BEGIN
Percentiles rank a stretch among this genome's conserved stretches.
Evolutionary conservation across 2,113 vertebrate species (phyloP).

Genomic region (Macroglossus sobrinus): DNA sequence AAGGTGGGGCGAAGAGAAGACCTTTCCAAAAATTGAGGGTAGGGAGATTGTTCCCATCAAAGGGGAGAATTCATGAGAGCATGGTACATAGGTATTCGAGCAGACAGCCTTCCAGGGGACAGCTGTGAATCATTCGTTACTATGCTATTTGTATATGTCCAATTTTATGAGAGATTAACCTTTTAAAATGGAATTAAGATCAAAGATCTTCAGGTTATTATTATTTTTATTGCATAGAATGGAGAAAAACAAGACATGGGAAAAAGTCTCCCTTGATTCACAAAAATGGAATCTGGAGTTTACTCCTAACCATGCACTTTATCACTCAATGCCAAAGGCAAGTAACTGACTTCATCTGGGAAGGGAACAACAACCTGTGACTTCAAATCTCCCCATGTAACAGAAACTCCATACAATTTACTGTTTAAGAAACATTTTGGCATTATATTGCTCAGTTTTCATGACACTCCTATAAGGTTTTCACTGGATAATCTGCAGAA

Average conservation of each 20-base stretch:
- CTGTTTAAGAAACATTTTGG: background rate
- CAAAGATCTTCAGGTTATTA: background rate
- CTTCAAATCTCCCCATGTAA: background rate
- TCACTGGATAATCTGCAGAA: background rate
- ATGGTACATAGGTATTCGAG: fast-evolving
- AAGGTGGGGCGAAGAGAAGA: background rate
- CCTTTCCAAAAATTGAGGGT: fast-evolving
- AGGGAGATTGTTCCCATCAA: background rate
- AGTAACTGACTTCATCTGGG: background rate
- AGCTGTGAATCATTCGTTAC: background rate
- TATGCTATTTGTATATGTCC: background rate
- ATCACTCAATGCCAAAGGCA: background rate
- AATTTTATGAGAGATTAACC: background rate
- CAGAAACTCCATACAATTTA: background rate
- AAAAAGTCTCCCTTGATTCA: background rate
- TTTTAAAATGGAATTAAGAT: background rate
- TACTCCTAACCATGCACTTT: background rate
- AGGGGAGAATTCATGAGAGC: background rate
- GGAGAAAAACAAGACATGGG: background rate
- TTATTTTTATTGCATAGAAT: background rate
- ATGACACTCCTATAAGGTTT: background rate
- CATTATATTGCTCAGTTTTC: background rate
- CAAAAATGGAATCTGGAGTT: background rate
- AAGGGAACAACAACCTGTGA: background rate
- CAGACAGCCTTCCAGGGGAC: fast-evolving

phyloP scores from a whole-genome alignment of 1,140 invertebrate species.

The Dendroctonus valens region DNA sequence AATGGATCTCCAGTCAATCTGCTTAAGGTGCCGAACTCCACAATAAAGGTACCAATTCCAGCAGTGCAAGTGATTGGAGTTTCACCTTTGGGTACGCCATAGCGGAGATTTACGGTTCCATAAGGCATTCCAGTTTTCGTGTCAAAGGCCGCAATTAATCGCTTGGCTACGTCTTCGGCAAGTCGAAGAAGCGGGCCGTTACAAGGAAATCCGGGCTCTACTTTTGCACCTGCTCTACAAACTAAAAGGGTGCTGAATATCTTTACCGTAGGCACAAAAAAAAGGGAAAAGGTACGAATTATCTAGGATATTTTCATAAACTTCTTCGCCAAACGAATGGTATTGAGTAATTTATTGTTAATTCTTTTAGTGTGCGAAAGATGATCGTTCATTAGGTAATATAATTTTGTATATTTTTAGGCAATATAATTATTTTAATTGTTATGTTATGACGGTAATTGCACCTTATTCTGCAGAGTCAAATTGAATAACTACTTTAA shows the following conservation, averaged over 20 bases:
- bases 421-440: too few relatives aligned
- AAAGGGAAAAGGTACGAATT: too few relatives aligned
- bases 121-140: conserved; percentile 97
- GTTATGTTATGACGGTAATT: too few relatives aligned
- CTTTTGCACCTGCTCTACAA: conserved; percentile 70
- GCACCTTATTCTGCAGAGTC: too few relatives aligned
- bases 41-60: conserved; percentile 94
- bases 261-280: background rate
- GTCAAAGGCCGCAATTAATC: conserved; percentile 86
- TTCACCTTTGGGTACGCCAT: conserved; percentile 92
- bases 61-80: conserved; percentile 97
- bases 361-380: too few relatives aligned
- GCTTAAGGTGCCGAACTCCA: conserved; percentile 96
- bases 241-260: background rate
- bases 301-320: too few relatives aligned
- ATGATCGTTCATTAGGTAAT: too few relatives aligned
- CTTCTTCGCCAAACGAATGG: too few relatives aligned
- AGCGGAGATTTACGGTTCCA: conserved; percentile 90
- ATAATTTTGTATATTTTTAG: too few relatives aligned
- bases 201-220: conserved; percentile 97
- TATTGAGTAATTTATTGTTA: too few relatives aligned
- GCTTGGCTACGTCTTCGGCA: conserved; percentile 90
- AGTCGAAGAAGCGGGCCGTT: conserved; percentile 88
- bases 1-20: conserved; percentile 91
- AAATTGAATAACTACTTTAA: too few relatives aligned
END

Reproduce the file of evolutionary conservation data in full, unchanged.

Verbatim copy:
Percentiles rank a stretch among this genome's conserved stretches.
Evolutionary conservation across 2,113 vertebrate species (phyloP).

Genomic region (Macroglossus sobrinus): DNA sequence AAGGTGGGGCGAAGAGAAGACCTTTCCAAAAATTGAGGGTAGGGAGATTGTTCCCATCAAAGGGGAGAATTCATGAGAGCATGGTACATAGGTATTCGAGCAGACAGCCTTCCAGGGGACAGCTGTGAATCATTCGTTACTATGCTATTTGTATATGTCCAATTTTATGAGAGATTAACCTTTTAAAATGGAATTAAGATCAAAGATCTTCAGGTTATTATTATTTTTATTGCATAGAATGGAGAAAAACAAGACATGGGAAAAAGTCTCCCTTGATTCACAAAAATGGAATCTGGAGTTTACTCCTAACCATGCACTTTATCACTCAATGCCAAAGGCAAGTAACTGACTTCATCTGGGAAGGGAACAACAACCTGTGACTTCAAATCTCCCCATGTAACAGAAACTCCATACAATTTACTGTTTAAGAAACATTTTGGCATTATATTGCTCAGTTTTCATGACACTCCTATAAGGTTTTCACTGGATAATCTGCAGAA

Average conservation of each 20-base stretch:
- CTGTTTAAGAAACATTTTGG: background rate
- CAAAGATCTTCAGGTTATTA: background rate
- CTTCAAATCTCCCCATGTAA: background rate
- TCACTGGATAATCTGCAGAA: background rate
- ATGGTACATAGGTATTCGAG: fast-evolving
- AAGGTGGGGCGAAGAGAAGA: background rate
- CCTTTCCAAAAATTGAGGGT: fast-evolving
- AGGGAGATTGTTCCCATCAA: background rate
- AGTAACTGACTTCATCTGGG: background rate
- AGCTGTGAATCATTCGTTAC: background rate
- TATGCTATTTGTATATGTCC: background rate
- ATCACTCAATGCCAAAGGCA: background rate
- AATTTTATGAGAGATTAACC: background rate
- CAGAAACTCCATACAATTTA: background rate
- AAAAAGTCTCCCTTGATTCA: background rate
- TTTTAAAATGGAATTAAGAT: background rate
- TACTCCTAACCATGCACTTT: background rate
- AGGGGAGAATTCATGAGAGC: background rate
- GGAGAAAAACAAGACATGGG: background rate
- TTATTTTTATTGCATAGAAT: background rate
- ATGACACTCCTATAAGGTTT: background rate
- CATTATATTGCTCAGTTTTC: background rate
- CAAAAATGGAATCTGGAGTT: background rate
- AAGGGAACAACAACCTGTGA: background rate
- CAGACAGCCTTCCAGGGGAC: fast-evolving

phyloP scores from a whole-genome alignment of 1,140 invertebrate species.

The Dendroctonus valens region DNA sequence AATGGATCTCCAGTCAATCTGCTTAAGGTGCCGAACTCCACAATAAAGGTACCAATTCCAGCAGTGCAAGTGATTGGAGTTTCACCTTTGGGTACGCCATAGCGGAGATTTACGGTTCCATAAGGCATTCCAGTTTTCGTGTCAAAGGCCGCAATTAATCGCTTGGCTACGTCTTCGGCAAGTCGAAGAAGCGGGCCGTTACAAGGAAATCCGGGCTCTACTTTTGCACCTGCTCTACAAACTAAAAGGGTGCTGAATATCTTTACCGTAGGCACAAAAAAAAGGGAAAAGGTACGAATTATCTAGGATATTTTCATAAACTTCTTCGCCAAACGAATGGTATTGAGTAATTTATTGTTAATTCTTTTAGTGTGCGAAAGATGATCGTTCATTAGGTAATATAATTTTGTATATTTTTAGGCAATATAATTATTTTAATTGTTATGTTATGACGGTAATTGCACCTTATTCTGCAGAGTCAAATTGAATAACTACTTTAA shows the following conservation, averaged over 20 bases:
- bases 421-440: too few relatives aligned
- AAAGGGAAAAGGTACGAATT: too few relatives aligned
- bases 121-140: conserved; percentile 97
- GTTATGTTATGACGGTAATT: too few relatives aligned
- CTTTTGCACCTGCTCTACAA: conserved; percentile 70
- GCACCTTATTCTGCAGAGTC: too few relatives aligned
- bases 41-60: conserved; percentile 94
- bases 261-280: background rate
- GTCAAAGGCCGCAATTAATC: conserved; percentile 86
- TTCACCTTTGGGTACGCCAT: conserved; percentile 92
- bases 61-80: conserved; percentile 97
- bases 361-380: too few relatives aligned
- GCTTAAGGTGCCGAACTCCA: conserved; percentile 96
- bases 241-260: background rate
- bases 301-320: too few relatives aligned
- ATGATCGTTCATTAGGTAAT: too few relatives aligned
- CTTCTTCGCCAAACGAATGG: too few relatives aligned
- AGCGGAGATTTACGGTTCCA: conserved; percentile 90
- ATAATTTTGTATATTTTTAG: too few relatives aligned
- bases 201-220: conserved; percentile 97
- TATTGAGTAATTTATTGTTA: too few relatives aligned
- GCTTGGCTACGTCTTCGGCA: conserved; percentile 90
- AGTCGAAGAAGCGGGCCGTT: conserved; percentile 88
- bases 1-20: conserved; percentile 91
- AAATTGAATAACTACTTTAA: too few relatives aligned